Will providing better transit be enough to cope with city growth?Posted: September 6, 2010
It might seem counter-intuitive, but you can’t increase public transport’s share of travel significantly unless you simultaneously do something about cars. Yet this simple relationship is usually ignored by governments and lobbyists alike.
Back on 23 August I looked at the question of how our cities could grow larger but still be liveable. Public transport has a vital role in meeting this challenge, but the task is daunting. Notwithstanding current overcrowding on the train system, public transport’s share of all motorised travel is only around 11% in Melbourne and a little higher in Sydney.
The standard recipe for increasing transit’s share of travel is to offer a better product. This is popularly thought of as more trains and more light rail (only occasionally more buses).
It usually involves providing some combination of greater route coverage, higher frequencies, longer operating hours, faster speeds, better connections, more information and higher levels of comfort and security.
Improving quality seems a self-evident solution. After all, the area of the city with the best public transport offering – the CBD – is also the area where public transport scores best against the car. For example, 43% of all motorised work trips to the inner city in Melbourne are made by public transport and this study suggests the figure for the CBD is probably upwards of 65%.
This strategy works – but only up to a point. Consider, for example, the Melbourne inner city municipality of Yarra. It has a pretty high standard of train and tram services, yet 86% of all motorised weekday travel by residents of Yarra is still made by car (or 74% when walking and cycling are also included).
The fact is a high standard of public transport provision is not enough by itself to drive really serious mode shift. The missing factor is suppressing the car. Public transport only has a high share of work travel to the CBD because factors like high levels of traffic congestion and high parking charges nullify the car’s inherent advantages.
This is a critical insight. It tells us that in almost all cases travellers who have the option of driving will only prefer public transport when (a) the level of public transport service is high, and in addition (b), the advantages of the car are neutralised. It means that policies directed at increasing public transport’s share of travel won’t be successful unless they also embrace ways of making car travel less attractive.
This should be intuitively obvious. Absent factors like congestion, cars are almost always faster and more convenient than public transport. They offer greater privacy, security and the ability to carry belongings. Even the marginal cost of a trip is usually perceived to be lower by car than by public transport.
In the case of the CBD, high levels of congestion and high parking costs derive from the very high density of activities in the central area, especially employment. But density is not an essential condition for suppressing car travel. Market changes like higher petrol prices can also make driving less competitive.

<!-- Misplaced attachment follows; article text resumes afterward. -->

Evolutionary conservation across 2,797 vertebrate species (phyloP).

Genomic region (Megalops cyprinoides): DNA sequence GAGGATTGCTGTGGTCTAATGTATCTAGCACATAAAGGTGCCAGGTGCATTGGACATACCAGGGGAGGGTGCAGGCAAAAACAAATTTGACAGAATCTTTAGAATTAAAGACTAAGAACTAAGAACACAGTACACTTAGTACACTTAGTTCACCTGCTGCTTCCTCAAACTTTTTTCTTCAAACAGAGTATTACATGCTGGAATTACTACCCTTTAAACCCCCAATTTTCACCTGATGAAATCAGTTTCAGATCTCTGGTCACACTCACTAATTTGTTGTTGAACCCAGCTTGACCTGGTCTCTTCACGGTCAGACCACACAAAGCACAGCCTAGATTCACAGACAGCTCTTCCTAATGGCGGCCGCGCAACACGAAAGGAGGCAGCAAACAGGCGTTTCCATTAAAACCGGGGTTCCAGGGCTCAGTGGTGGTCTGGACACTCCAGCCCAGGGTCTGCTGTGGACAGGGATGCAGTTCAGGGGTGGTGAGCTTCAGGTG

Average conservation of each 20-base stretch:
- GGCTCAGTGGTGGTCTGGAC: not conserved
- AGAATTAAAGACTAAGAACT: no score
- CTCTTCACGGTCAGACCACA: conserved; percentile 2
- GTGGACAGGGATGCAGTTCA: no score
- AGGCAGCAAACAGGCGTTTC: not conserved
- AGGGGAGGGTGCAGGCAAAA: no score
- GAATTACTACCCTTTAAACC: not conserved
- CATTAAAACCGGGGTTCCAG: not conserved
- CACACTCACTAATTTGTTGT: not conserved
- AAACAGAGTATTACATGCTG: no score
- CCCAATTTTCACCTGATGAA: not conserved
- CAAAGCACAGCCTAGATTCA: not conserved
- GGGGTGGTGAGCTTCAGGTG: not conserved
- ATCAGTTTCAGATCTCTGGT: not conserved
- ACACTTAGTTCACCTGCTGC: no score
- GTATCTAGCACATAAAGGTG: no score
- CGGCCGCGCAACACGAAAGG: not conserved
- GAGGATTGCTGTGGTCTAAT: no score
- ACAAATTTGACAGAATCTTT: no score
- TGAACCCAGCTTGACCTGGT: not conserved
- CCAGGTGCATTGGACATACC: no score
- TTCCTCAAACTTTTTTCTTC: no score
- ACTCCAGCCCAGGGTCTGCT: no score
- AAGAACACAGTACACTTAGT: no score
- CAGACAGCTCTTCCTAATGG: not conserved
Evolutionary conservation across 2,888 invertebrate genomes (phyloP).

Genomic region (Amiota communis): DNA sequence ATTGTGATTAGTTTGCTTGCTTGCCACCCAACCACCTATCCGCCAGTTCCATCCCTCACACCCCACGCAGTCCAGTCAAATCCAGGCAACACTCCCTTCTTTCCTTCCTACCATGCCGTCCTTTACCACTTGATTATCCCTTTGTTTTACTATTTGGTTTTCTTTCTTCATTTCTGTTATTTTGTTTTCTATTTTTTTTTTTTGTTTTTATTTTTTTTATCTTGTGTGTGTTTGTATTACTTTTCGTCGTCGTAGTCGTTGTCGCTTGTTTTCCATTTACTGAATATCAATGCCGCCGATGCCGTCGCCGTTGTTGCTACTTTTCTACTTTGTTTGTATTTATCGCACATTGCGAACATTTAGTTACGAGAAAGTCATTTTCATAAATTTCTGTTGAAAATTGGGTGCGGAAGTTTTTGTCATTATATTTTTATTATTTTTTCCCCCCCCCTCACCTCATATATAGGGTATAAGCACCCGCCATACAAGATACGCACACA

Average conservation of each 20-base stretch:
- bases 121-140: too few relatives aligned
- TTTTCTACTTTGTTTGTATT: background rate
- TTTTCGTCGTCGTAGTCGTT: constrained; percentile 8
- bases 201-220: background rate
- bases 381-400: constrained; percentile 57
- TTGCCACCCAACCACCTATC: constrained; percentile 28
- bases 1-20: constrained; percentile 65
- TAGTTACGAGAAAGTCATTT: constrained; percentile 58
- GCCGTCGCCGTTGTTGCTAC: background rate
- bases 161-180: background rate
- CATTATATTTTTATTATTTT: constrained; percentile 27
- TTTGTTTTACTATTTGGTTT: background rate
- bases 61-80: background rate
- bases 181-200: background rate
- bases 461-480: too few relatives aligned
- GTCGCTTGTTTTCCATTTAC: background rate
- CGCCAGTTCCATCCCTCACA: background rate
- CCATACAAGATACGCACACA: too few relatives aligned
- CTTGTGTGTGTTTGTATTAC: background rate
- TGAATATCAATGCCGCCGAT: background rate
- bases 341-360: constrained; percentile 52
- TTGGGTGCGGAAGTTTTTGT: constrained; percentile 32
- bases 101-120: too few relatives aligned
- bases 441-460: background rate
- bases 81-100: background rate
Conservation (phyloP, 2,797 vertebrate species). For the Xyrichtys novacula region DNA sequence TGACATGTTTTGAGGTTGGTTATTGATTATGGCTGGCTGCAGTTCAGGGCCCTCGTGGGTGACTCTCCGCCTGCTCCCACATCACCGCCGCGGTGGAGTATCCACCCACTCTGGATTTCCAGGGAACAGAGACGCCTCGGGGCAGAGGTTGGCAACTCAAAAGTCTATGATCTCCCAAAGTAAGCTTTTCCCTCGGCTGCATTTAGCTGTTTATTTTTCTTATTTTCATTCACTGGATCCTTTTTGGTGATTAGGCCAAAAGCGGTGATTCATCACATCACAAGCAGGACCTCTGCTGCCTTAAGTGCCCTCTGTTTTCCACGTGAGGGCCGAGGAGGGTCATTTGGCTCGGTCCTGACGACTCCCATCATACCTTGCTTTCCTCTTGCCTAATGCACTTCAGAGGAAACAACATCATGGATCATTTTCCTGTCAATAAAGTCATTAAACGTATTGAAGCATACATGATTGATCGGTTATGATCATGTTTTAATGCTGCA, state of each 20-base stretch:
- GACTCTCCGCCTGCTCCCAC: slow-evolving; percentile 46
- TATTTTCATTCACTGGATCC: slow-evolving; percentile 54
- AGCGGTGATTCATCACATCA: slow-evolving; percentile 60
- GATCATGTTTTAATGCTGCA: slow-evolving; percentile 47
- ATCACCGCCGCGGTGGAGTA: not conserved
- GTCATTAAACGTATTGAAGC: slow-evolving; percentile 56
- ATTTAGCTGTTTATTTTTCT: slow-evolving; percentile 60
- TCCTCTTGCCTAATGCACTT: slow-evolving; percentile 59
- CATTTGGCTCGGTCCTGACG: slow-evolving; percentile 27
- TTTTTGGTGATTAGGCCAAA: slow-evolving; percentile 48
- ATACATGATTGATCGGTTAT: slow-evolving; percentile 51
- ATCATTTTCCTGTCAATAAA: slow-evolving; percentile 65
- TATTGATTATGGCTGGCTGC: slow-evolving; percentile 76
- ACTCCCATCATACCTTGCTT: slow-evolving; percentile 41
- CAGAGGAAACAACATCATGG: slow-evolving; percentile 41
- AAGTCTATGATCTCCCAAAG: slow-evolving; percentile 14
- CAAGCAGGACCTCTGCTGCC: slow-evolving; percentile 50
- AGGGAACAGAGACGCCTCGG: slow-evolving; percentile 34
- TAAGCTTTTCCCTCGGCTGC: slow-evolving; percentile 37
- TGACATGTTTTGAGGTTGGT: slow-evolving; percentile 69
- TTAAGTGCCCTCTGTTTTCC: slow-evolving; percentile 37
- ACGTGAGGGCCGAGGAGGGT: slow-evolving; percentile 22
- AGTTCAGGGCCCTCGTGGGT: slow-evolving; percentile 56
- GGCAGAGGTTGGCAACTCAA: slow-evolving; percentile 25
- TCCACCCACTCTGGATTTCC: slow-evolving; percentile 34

Or deliberate interventions like road pricing, tax increases and regulatory changes can increase the cost of operating a car relative to the cost of public transport. This is an important point because it means that even in a relatively low density city like Melbourne (at least by European standards), it is possible to suppress car travel intentionally and thereby increase public transport’s mode share.
Of course deliberately increasing the cost of car travel is politically fraught. There are virtually no policies at either State of Federal level in Australia aimed at increasing the cost of driving. Even the report of the Independent Public Inquiry into a Long Term Public Transport Plan for Sydney gives little prominence to road pricing, treating it primarily as a means of raising revenue rather than as an essential step in attracting patronage to transit.
Traffic congestion is therefore the default way that public transport demand is supported at present (not that policy-makers do this consciously). But it is a very inefficient way. Congestion is associated with higher emissions and petrol consumption and does not discriminate between the importance or value of trips.
It is also commonly (and usually implicitly) assumed that substantially higher future prices for petrol and/or carbon will suppress car travel and hence drive demand for public transport. However this is an uncertain strategy. We don’t, for example, know the timing or the extent of future price changes. As I’ve noted before, even a $40/tonne price on carbon will only increase the price of petrol by 10c/litre (the carbon price currently advocated by the Greens is around $25/tonne). Nor do we know how easily or quickly drivers will be able to switch to substitutes like more petrol-efficient cars or electric vehicles.
So other than in places like the CBD, something considerably more deliberate, like road pricing, will very probably be required to suppress the attractiveness of cars sufficiently to force really serious uptake of public transport.
The key message is that it is not enough simply to have a Public Transport policy. It must be accompanied by a Private Transport policy. And it can’t just be a roads policy – it has to address action on the range of factors that determine the relative attractiveness of cars as against other modes.